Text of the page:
Early morning earthquake shakes up Montreal

Earthquakes Canada says the 3.3 magnitude quake struck at 3:22 a.m. The epicentre was located nine kilometres northeast of downtown Montreal, at a depth of 12 kilometres.

Residents describe short, intense shaking around 3:22 a.m.

Earthquakes Canada said the epicentre of the 3.3 magnitude quake was here, approximately nine kilometres northeast of downtown Montreal. (Earthquakes Canada)

Some residents in the Montreal region were jolted awake early this morning by a small earthquake.

Earthquakes Canada says the 3.3 magnitude quake struck at 3:22 a.m. The epicentre was located about nine kilometres northeast of downtown Montreal.

"It did occur right under the island of Montreal, toward the east end of the island," Nick Ackerley, a seismologist with Natural Resources Canada told CBC's Daybreak. "It was widely felt."

Many people took to social media, saying it felt like a small, brief explosion.

Watch as McGill University geologist, Yajing Liu, explains Montreal earthquakes: 

Montreal earthquakes

2 years ago
Duration 2:01
A magnitude 3.3 earthquake was registered in the Montreal area on March 6. A geologist answers burning questions on the natural phenomenon.

It's not uncommon for small earthquakes to be loud, especially when they're that close, Ackerley explained.

"There's two things that are happening. One is that the seismic waves travel from the rupture underground toward you," he said.

When those waves hit the surface, they turn into sound, he said. That would explain why so many people reported hearing a loud noise. Shaking is usually the symptom of a larger earthquake that's more likely to cause damage.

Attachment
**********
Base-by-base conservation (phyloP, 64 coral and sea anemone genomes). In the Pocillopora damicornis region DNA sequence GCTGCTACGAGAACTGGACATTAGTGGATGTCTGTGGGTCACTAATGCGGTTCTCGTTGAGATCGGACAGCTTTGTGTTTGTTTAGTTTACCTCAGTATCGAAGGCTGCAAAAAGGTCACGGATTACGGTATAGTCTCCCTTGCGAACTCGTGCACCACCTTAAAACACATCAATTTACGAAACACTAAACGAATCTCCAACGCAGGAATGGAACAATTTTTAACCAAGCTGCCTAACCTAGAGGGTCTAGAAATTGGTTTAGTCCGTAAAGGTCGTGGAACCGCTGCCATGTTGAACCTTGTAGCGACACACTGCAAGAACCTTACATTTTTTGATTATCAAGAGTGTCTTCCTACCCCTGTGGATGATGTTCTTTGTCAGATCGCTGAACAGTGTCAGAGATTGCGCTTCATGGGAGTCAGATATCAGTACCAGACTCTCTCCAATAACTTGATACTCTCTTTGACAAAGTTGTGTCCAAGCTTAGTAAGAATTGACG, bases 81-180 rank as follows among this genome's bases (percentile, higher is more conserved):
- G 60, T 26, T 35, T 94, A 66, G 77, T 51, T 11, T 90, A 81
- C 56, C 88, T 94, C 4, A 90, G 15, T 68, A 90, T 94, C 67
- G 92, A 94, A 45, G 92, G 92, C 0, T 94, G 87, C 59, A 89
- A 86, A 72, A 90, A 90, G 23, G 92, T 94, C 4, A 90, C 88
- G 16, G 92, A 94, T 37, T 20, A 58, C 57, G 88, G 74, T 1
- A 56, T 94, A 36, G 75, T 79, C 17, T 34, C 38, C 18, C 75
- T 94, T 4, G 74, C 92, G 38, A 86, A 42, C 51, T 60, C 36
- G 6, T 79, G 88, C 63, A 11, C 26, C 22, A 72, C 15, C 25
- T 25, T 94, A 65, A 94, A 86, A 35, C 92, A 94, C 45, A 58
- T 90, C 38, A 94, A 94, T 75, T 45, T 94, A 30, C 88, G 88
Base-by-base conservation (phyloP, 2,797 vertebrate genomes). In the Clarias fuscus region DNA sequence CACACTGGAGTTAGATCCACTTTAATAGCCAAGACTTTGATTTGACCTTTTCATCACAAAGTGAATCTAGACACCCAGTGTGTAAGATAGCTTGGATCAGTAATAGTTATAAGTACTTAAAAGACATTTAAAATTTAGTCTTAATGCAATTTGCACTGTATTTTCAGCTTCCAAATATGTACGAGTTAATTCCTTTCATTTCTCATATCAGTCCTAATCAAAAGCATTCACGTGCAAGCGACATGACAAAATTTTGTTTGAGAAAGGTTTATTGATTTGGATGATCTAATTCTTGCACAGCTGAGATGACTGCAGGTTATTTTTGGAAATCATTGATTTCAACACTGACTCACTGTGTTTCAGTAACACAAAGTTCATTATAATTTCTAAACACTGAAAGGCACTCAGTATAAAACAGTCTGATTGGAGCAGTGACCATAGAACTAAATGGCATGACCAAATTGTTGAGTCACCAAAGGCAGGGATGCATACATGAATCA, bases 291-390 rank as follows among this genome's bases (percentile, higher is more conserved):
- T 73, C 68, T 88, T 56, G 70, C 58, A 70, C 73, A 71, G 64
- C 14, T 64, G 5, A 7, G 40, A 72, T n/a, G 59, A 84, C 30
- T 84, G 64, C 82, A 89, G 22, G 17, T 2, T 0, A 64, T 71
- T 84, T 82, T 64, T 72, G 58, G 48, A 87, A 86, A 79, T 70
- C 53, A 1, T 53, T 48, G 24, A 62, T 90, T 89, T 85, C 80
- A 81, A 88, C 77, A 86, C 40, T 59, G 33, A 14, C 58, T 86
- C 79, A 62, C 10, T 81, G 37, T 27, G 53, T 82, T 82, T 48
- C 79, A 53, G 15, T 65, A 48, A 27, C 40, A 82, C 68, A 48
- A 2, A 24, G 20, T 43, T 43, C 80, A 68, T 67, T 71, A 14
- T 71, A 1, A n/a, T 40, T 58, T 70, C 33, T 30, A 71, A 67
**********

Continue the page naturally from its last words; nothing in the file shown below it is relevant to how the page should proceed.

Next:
"We have a lot of magnitude-three earthquakes in Canada, every year, all the time," he said. 

"The thing that's a little bit unusual is for it to happen right under an urban area, so that lots of people feel it."

If you felt the earthquake, you can report the intensity in your area to Earthquakes Canada here.


To encourage thoughtful and respectful conversations, first and last names will appear with each submission to CBC/Radio-Canada's online communities (except in children and youth-oriented communities). Pseudonyms will no longer be permitted.

By submitting a comment, you accept that CBC has the right to reproduce and publish that comment in whole or in part, in any manner CBC chooses. Please note that CBC does not endorse the opinions expressed in comments. Comments on this story are moderated according to our Submission Guidelines. Comments are welcome while open. We reserve the right to close comments at any time.

Become a CBC Member

Join the conversation  Create account

Already have an account?